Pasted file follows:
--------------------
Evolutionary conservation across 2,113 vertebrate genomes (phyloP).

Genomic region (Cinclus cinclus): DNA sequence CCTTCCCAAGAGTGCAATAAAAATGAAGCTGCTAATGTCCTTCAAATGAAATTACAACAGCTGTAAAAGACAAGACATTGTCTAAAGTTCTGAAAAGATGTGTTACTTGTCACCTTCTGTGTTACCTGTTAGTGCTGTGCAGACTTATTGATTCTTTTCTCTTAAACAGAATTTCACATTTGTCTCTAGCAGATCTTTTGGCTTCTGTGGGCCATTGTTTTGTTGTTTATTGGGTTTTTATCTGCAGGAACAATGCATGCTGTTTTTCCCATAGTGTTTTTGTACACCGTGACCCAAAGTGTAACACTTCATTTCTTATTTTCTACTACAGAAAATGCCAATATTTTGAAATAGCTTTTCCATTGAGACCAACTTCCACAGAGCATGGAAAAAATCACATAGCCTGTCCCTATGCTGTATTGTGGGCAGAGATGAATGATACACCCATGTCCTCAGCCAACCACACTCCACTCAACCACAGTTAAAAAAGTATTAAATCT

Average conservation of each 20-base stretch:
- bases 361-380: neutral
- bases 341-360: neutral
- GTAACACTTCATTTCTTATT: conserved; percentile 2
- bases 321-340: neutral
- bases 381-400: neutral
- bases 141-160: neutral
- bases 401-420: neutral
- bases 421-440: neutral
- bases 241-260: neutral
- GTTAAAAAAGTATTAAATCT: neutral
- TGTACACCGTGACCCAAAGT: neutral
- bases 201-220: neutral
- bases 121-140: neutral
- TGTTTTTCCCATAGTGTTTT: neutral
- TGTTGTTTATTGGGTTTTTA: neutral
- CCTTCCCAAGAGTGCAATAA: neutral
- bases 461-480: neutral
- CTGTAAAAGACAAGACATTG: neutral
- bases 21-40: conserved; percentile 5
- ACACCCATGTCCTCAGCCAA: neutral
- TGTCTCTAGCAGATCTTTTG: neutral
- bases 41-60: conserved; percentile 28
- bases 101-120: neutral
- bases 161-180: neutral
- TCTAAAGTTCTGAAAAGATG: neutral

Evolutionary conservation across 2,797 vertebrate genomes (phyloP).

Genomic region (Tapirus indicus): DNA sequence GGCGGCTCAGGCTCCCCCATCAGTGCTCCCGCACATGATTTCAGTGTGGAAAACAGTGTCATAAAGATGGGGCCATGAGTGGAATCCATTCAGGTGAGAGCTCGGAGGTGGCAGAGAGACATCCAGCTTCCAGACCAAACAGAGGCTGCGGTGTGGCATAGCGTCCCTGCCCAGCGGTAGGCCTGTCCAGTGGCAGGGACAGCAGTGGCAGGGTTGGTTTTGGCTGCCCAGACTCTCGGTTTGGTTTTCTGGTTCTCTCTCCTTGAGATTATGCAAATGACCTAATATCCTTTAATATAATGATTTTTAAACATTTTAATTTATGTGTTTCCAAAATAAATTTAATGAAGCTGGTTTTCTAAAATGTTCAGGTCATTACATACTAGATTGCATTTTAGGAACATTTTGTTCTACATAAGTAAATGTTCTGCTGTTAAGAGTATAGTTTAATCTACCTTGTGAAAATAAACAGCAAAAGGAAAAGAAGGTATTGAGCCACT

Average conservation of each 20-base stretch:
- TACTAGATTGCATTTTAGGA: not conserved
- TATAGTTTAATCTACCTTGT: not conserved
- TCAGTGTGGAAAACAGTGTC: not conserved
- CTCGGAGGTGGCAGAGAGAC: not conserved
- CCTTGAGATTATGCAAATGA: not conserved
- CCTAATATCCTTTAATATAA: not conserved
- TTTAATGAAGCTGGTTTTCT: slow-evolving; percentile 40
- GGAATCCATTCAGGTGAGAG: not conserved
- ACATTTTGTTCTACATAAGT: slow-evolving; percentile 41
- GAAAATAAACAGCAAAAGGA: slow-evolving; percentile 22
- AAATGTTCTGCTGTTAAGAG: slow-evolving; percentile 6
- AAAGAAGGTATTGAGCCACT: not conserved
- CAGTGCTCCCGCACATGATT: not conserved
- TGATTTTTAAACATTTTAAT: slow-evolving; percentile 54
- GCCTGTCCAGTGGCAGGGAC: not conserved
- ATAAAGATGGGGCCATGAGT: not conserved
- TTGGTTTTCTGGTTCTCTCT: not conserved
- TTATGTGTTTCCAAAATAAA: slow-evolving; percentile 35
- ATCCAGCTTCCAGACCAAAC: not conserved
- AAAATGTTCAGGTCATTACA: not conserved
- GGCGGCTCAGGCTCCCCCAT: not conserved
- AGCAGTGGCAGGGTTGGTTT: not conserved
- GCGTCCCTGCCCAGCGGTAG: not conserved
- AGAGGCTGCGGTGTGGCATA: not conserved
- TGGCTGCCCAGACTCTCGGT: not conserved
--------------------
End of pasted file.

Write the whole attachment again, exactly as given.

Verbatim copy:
Evolutionary conservation across 2,113 vertebrate genomes (phyloP).

Genomic region (Cinclus cinclus): DNA sequence CCTTCCCAAGAGTGCAATAAAAATGAAGCTGCTAATGTCCTTCAAATGAAATTACAACAGCTGTAAAAGACAAGACATTGTCTAAAGTTCTGAAAAGATGTGTTACTTGTCACCTTCTGTGTTACCTGTTAGTGCTGTGCAGACTTATTGATTCTTTTCTCTTAAACAGAATTTCACATTTGTCTCTAGCAGATCTTTTGGCTTCTGTGGGCCATTGTTTTGTTGTTTATTGGGTTTTTATCTGCAGGAACAATGCATGCTGTTTTTCCCATAGTGTTTTTGTACACCGTGACCCAAAGTGTAACACTTCATTTCTTATTTTCTACTACAGAAAATGCCAATATTTTGAAATAGCTTTTCCATTGAGACCAACTTCCACAGAGCATGGAAAAAATCACATAGCCTGTCCCTATGCTGTATTGTGGGCAGAGATGAATGATACACCCATGTCCTCAGCCAACCACACTCCACTCAACCACAGTTAAAAAAGTATTAAATCT

Average conservation of each 20-base stretch:
- bases 361-380: neutral
- bases 341-360: neutral
- GTAACACTTCATTTCTTATT: conserved; percentile 2
- bases 321-340: neutral
- bases 381-400: neutral
- bases 141-160: neutral
- bases 401-420: neutral
- bases 421-440: neutral
- bases 241-260: neutral
- GTTAAAAAAGTATTAAATCT: neutral
- TGTACACCGTGACCCAAAGT: neutral
- bases 201-220: neutral
- bases 121-140: neutral
- TGTTTTTCCCATAGTGTTTT: neutral
- TGTTGTTTATTGGGTTTTTA: neutral
- CCTTCCCAAGAGTGCAATAA: neutral
- bases 461-480: neutral
- CTGTAAAAGACAAGACATTG: neutral
- bases 21-40: conserved; percentile 5
- ACACCCATGTCCTCAGCCAA: neutral
- TGTCTCTAGCAGATCTTTTG: neutral
- bases 41-60: conserved; percentile 28
- bases 101-120: neutral
- bases 161-180: neutral
- TCTAAAGTTCTGAAAAGATG: neutral

Evolutionary conservation across 2,797 vertebrate genomes (phyloP).

Genomic region (Tapirus indicus): DNA sequence GGCGGCTCAGGCTCCCCCATCAGTGCTCCCGCACATGATTTCAGTGTGGAAAACAGTGTCATAAAGATGGGGCCATGAGTGGAATCCATTCAGGTGAGAGCTCGGAGGTGGCAGAGAGACATCCAGCTTCCAGACCAAACAGAGGCTGCGGTGTGGCATAGCGTCCCTGCCCAGCGGTAGGCCTGTCCAGTGGCAGGGACAGCAGTGGCAGGGTTGGTTTTGGCTGCCCAGACTCTCGGTTTGGTTTTCTGGTTCTCTCTCCTTGAGATTATGCAAATGACCTAATATCCTTTAATATAATGATTTTTAAACATTTTAATTTATGTGTTTCCAAAATAAATTTAATGAAGCTGGTTTTCTAAAATGTTCAGGTCATTACATACTAGATTGCATTTTAGGAACATTTTGTTCTACATAAGTAAATGTTCTGCTGTTAAGAGTATAGTTTAATCTACCTTGTGAAAATAAACAGCAAAAGGAAAAGAAGGTATTGAGCCACT

Average conservation of each 20-base stretch:
- TACTAGATTGCATTTTAGGA: not conserved
- TATAGTTTAATCTACCTTGT: not conserved
- TCAGTGTGGAAAACAGTGTC: not conserved
- CTCGGAGGTGGCAGAGAGAC: not conserved
- CCTTGAGATTATGCAAATGA: not conserved
- CCTAATATCCTTTAATATAA: not conserved
- TTTAATGAAGCTGGTTTTCT: slow-evolving; percentile 40
- GGAATCCATTCAGGTGAGAG: not conserved
- ACATTTTGTTCTACATAAGT: slow-evolving; percentile 41
- GAAAATAAACAGCAAAAGGA: slow-evolving; percentile 22
- AAATGTTCTGCTGTTAAGAG: slow-evolving; percentile 6
- AAAGAAGGTATTGAGCCACT: not conserved
- CAGTGCTCCCGCACATGATT: not conserved
- TGATTTTTAAACATTTTAAT: slow-evolving; percentile 54
- GCCTGTCCAGTGGCAGGGAC: not conserved
- ATAAAGATGGGGCCATGAGT: not conserved
- TTGGTTTTCTGGTTCTCTCT: not conserved
- TTATGTGTTTCCAAAATAAA: slow-evolving; percentile 35
- ATCCAGCTTCCAGACCAAAC: not conserved
- AAAATGTTCAGGTCATTACA: not conserved
- GGCGGCTCAGGCTCCCCCAT: not conserved
- AGCAGTGGCAGGGTTGGTTT: not conserved
- GCGTCCCTGCCCAGCGGTAG: not conserved
- AGAGGCTGCGGTGTGGCATA: not conserved
- TGGCTGCCCAGACTCTCGGT: not conserved